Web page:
Gay Mormons struggle to wash homophobic doctrine right out of their minds in Townsend’s (The Mormon Inquisition, 2016, etc.) latest story collection.
In the author’s latest book, gay members of the Church of Jesus Christ of Latter-day Saints—and their loved ones—face perhaps the greatest moral dilemma possible in a faith that deems heterosexual marriage the preeminent path to salvation, and they weather it with responses ranging from meditative calm to enraged defiance. In “The Bishop’s Beer,” a Mormon bishop copes with the sexual confessions of his flock and his son with a good-natured bemusement that prompts him to buy a dildo for an elderly congregant, and in “Clear-Cutting the Garden of Eden,” a lesbian raped by a respectable Mormon man keeps the baby but confronts the Church with its hypocrisy over the crime in a shocking way. “By Their Queers Ye Shall Know Them” tells the story of a gay ex-Mormon bartender who recalls his passionate affair with a church official; a porn-shop clerk tries to reconcile his job with the Church’s anti-porn stance in “The Assimilation of Hector Garcia”; the breakup of a long relationship in “Vampires of the Blood Atonement” sends a Mormon convert to Judaism back to the Saints for aid and comfort; and in “Massaging My Conscience,” a Mormon male prostitute finds unlikely passion with an unattractive client. These stories are bookended by more adventurous tales about young Mormon missionaries—favorite stock characters of Townsend’s—who respectively get caught up in a doomsday plot and in a Groundhog Day-style time loop. Townsend’s collection once again displays his limpid, naturalistic prose, skillful narrative chops, and his subtle insights into psychology, all set against his warmly ironic evocations of Mormonism’s complex, all-enveloping, close-knit, but sometimes-suffocating culture. However, it can also seem a bit monotonous; longtime Townsend readers will find a sameness in his prose and narrative voices, despite his attempts to enliven them with unusually graphic (and gratuitous) sex scenes. Almost all the stories feature the same central conflict of a character edging away from Mormon intolerance toward a sexually open liberalism, sometimes accompanied by muted soap-boxing for environmentalism and renewable energy, and there’s never a doubt in which direction kindness and humanity lie. For all its self-conscious transgression, Townsend’s fiction can sometimes feel smugly conventional.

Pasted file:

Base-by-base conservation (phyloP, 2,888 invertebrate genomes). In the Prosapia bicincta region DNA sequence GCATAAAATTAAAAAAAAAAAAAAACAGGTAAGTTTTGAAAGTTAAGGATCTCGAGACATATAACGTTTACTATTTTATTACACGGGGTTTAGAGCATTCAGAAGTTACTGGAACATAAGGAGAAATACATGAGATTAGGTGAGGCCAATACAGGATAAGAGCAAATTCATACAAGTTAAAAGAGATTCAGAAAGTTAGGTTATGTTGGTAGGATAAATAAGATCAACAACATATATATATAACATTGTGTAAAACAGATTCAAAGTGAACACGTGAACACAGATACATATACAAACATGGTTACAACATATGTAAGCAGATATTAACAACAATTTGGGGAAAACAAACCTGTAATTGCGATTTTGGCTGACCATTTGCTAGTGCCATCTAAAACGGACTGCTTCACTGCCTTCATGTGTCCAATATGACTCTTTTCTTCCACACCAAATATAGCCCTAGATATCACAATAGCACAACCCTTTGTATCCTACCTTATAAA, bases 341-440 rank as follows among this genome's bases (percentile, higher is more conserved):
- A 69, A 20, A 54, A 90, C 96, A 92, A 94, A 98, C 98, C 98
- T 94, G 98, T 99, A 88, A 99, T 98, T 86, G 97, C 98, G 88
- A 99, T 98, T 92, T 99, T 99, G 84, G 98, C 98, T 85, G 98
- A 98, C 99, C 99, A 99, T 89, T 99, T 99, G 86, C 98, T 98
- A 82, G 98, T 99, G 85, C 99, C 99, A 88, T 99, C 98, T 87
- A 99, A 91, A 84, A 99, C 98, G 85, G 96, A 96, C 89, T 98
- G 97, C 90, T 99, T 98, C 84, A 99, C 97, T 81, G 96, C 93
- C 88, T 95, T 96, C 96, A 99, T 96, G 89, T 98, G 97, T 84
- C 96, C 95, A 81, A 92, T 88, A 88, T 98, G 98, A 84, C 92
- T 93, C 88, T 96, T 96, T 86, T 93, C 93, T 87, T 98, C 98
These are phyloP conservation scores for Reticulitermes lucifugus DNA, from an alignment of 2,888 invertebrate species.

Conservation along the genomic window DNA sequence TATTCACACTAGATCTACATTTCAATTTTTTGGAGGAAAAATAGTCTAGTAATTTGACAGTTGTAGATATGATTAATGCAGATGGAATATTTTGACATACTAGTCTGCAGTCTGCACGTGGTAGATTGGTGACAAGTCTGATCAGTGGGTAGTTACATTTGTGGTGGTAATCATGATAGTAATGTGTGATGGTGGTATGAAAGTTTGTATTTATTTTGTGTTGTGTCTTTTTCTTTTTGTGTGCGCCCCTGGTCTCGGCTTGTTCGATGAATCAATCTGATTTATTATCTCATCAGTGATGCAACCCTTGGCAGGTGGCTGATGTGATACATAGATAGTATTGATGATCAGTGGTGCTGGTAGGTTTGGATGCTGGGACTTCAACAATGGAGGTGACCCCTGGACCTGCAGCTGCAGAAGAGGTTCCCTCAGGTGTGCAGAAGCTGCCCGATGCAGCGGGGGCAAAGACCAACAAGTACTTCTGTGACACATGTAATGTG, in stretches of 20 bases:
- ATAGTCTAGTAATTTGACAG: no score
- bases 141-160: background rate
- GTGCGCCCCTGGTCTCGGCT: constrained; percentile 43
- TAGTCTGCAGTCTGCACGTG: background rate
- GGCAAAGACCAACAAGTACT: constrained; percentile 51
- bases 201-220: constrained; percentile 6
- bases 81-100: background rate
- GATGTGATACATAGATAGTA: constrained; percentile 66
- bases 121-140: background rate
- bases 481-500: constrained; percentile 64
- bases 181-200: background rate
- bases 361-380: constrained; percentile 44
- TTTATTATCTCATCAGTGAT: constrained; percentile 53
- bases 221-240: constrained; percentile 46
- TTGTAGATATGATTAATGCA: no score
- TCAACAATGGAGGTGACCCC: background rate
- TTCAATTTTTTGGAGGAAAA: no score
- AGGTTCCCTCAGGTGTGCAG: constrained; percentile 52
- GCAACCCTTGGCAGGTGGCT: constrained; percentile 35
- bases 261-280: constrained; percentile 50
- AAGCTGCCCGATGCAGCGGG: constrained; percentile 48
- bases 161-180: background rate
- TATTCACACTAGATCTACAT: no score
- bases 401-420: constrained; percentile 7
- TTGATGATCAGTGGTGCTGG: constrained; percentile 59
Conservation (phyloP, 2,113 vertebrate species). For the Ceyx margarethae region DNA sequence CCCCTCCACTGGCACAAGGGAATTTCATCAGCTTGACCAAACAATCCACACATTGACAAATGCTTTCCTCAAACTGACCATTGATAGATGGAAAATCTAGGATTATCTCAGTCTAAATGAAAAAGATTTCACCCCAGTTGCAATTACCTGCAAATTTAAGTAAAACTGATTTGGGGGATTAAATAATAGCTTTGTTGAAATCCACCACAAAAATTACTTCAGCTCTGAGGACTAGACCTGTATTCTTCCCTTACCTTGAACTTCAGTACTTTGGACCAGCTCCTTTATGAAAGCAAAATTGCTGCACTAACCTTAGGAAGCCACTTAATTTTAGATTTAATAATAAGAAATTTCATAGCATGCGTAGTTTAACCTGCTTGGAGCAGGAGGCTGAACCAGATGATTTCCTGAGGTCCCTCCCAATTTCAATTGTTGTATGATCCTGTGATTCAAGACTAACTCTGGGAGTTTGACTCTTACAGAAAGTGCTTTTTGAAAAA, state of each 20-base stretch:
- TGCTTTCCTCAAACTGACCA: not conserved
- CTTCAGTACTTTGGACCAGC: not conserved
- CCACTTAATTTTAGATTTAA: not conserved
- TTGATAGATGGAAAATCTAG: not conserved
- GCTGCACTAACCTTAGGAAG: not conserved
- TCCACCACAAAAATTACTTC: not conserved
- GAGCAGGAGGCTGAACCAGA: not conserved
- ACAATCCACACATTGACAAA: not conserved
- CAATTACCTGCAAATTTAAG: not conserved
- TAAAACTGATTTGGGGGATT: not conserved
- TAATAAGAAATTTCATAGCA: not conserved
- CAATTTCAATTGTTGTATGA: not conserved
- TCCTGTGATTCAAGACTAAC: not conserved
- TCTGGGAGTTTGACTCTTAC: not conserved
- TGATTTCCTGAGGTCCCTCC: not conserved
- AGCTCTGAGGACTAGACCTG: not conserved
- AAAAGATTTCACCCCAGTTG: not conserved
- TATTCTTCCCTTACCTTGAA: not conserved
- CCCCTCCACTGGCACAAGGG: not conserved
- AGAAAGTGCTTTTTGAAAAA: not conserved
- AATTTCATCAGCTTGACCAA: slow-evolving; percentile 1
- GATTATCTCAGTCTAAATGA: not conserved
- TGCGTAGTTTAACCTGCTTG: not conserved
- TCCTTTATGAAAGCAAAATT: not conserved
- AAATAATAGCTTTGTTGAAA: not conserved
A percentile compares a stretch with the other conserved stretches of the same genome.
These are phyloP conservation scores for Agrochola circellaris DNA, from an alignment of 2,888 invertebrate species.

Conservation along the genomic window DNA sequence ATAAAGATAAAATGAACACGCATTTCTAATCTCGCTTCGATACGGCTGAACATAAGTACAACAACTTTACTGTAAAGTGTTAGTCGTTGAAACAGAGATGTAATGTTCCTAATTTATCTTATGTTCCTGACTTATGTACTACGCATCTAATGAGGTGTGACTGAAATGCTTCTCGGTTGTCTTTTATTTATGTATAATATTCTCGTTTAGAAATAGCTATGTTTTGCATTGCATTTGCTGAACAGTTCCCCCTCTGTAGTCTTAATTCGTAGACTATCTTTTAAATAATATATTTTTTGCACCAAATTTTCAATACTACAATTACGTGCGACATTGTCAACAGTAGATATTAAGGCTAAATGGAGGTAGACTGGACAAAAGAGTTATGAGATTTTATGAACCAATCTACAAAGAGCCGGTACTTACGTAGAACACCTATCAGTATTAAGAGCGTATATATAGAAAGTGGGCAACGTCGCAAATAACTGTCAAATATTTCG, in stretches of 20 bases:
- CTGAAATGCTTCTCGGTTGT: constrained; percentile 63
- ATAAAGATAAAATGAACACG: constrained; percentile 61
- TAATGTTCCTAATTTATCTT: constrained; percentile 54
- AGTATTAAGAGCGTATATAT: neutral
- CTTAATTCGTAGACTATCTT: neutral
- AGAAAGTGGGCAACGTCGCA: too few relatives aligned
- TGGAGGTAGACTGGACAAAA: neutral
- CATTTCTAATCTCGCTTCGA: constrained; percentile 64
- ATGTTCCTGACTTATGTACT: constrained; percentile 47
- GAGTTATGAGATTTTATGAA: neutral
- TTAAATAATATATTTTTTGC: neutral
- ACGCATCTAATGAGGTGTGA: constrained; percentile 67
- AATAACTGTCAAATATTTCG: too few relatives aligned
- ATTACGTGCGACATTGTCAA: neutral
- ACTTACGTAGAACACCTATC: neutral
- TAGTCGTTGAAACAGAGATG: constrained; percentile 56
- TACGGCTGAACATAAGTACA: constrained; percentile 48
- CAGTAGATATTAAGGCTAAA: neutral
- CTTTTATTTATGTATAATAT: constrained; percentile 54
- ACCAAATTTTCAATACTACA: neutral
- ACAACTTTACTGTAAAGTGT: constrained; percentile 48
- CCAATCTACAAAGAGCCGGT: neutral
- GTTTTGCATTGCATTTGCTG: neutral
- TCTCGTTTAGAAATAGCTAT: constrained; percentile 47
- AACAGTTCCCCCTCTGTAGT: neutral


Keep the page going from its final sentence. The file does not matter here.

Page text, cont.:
Well-crafted dispatches on the clash between religion and self-fulfillment that never quite break out of the box.